- Is it right to expect certain behaviors, attitudes and actions from people who profess to believe in Christ?
- Is believing more than correct thoughts about God and Jesus?
“Jesus said to the people who believed in him, ‘You are truly (ἀληθῶς) my disciples if you remain faithful (μείνητε) to my teachings’” (John 8:31 NLT).
These questions are important on a number of levels.
1. Counseling: In counseling others, I am often trying to understand why an individual displays consistent patterns of thought and behavior contrary to God’s will. How can I hold someone accountable for ways of thinking and behaviors produced by the Spirit of God if he has never truly come to faith in Christ? When I do not see, for example, evidence of a conflict like the one described in Galatians 5:17, I want to know if the individual has been genuinely converted to Christ.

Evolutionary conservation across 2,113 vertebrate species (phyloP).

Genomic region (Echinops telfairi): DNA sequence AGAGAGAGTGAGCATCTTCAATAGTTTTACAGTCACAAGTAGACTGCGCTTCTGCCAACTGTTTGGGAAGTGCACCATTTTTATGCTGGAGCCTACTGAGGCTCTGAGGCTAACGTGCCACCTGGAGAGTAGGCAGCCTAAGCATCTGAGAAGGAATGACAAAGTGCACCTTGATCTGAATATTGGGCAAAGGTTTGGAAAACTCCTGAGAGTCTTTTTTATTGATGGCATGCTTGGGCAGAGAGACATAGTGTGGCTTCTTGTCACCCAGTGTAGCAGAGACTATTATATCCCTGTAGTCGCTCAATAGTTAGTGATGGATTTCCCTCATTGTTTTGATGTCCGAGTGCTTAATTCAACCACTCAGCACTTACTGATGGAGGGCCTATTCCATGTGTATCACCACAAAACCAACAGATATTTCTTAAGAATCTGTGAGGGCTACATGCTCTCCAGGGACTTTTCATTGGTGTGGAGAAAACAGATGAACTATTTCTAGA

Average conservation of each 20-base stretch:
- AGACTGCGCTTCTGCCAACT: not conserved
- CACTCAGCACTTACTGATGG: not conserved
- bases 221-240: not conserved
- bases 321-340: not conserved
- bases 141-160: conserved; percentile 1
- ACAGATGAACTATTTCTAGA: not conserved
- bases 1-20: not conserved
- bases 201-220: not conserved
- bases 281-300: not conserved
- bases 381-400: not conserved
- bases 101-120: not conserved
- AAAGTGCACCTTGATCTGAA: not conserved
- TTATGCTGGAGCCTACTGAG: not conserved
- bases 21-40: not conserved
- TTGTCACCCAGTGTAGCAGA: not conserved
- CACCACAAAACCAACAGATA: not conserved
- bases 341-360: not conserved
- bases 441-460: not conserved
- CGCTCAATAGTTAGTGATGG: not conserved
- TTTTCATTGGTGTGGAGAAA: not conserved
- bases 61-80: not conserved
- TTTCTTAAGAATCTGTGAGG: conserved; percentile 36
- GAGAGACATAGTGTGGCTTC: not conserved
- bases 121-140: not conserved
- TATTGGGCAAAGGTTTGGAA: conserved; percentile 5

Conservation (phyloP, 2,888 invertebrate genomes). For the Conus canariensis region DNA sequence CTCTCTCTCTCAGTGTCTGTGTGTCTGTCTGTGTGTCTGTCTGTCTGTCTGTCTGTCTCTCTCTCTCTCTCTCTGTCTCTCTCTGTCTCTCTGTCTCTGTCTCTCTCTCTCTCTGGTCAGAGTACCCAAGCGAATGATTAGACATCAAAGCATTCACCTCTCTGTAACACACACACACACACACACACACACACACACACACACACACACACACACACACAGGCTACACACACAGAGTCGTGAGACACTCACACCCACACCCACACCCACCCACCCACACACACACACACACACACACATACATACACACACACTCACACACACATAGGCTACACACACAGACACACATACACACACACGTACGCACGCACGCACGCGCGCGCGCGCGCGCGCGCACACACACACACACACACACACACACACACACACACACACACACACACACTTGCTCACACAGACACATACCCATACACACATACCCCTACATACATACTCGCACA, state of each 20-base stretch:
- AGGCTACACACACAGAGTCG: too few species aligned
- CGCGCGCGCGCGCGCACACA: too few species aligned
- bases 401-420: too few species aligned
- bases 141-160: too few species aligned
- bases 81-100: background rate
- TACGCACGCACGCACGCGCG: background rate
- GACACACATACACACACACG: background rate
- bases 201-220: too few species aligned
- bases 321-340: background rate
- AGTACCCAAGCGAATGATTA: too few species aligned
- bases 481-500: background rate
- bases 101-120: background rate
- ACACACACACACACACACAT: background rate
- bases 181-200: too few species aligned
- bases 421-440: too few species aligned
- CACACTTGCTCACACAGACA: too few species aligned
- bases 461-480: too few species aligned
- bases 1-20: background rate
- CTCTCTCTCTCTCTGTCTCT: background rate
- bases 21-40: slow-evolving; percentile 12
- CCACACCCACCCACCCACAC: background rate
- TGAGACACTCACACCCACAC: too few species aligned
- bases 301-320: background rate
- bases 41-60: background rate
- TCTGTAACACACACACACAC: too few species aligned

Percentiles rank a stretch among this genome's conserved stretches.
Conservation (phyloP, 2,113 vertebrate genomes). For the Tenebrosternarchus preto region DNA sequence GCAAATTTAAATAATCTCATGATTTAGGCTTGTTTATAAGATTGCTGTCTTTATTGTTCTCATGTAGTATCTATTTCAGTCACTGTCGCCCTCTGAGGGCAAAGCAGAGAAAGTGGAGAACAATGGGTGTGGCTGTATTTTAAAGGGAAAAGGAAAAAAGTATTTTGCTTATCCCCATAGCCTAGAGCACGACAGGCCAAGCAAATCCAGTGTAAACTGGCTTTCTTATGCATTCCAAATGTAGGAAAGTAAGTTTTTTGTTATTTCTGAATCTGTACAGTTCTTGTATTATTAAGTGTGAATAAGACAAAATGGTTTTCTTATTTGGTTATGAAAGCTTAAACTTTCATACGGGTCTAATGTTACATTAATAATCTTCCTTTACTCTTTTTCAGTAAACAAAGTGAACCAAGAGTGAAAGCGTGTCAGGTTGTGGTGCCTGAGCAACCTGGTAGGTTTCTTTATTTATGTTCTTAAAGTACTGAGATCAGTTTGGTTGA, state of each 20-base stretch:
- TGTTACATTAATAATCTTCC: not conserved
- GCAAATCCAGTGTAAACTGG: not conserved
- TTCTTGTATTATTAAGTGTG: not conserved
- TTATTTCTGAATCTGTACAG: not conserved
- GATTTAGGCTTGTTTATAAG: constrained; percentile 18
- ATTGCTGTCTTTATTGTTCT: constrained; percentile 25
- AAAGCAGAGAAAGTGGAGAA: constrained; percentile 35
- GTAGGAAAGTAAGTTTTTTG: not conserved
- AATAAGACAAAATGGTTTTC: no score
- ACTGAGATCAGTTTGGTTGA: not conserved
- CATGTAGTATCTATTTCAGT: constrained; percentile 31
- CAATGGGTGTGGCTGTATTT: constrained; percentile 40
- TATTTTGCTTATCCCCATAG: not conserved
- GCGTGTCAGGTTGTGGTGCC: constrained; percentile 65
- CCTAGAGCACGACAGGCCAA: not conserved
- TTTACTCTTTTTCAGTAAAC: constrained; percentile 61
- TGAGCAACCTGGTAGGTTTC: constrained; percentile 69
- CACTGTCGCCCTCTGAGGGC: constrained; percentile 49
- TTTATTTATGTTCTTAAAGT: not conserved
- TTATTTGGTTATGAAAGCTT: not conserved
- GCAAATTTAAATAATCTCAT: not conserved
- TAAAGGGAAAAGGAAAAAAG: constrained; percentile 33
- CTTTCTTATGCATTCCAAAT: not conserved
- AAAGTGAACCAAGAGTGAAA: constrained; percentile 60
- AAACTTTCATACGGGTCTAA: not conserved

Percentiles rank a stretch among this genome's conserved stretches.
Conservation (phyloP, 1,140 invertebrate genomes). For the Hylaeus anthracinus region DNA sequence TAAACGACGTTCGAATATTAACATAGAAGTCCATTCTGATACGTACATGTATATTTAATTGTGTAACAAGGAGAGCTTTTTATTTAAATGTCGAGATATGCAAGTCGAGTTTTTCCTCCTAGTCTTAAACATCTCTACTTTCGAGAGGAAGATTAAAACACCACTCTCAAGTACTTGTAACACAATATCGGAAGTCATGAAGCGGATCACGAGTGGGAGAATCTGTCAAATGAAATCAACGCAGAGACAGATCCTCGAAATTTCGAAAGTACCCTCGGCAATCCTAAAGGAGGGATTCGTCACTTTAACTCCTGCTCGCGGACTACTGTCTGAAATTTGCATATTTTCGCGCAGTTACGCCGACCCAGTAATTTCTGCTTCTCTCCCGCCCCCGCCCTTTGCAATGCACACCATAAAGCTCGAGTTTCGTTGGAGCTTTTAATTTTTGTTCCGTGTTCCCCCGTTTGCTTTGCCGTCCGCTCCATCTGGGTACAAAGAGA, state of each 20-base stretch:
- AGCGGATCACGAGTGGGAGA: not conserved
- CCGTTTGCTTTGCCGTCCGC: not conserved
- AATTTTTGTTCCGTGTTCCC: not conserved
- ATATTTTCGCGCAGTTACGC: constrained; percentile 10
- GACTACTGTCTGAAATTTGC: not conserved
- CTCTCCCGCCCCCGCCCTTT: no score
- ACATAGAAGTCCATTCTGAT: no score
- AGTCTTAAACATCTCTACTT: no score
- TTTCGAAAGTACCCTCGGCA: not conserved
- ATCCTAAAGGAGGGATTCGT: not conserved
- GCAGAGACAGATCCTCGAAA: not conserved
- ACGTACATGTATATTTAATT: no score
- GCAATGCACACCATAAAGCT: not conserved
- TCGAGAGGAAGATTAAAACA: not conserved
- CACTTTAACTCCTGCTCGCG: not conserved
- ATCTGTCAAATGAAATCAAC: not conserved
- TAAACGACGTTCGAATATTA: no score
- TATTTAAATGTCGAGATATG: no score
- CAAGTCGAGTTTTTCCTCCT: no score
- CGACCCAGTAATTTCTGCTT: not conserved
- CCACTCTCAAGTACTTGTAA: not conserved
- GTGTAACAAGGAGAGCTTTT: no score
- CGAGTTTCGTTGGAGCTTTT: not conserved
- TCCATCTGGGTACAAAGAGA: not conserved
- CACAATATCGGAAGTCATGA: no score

2. Church membership: Another level relates to our requirements for Church membership. According to our church constitution, “Any person professing faith in the Lord Jesus Christ as his/her own personal Savior, giving evidence of regeneration, is in agreement with the Statement of Faith, Constitution, and By-Laws of this Church and having been baptized as a believer shall be eligible for membership.”
What kind of evidence of regeneration should we look for?
Regeneration refers to rebirth, being born again (born from above) or born of the spirit (John 3:1-8). It is the new creation of God (II Cor. 4:3-7; 5:17-18). In our natural state by human birth, we are “dead in trespasses and sins” until we are “made alive” (regenerated) by Christ when we place faith in Him (Eph. 1:13,14, 2:1ff.; I Jn. 5:11-13). God is the source of regeneration (Eph. 2:1,8; Titus 3:5-6).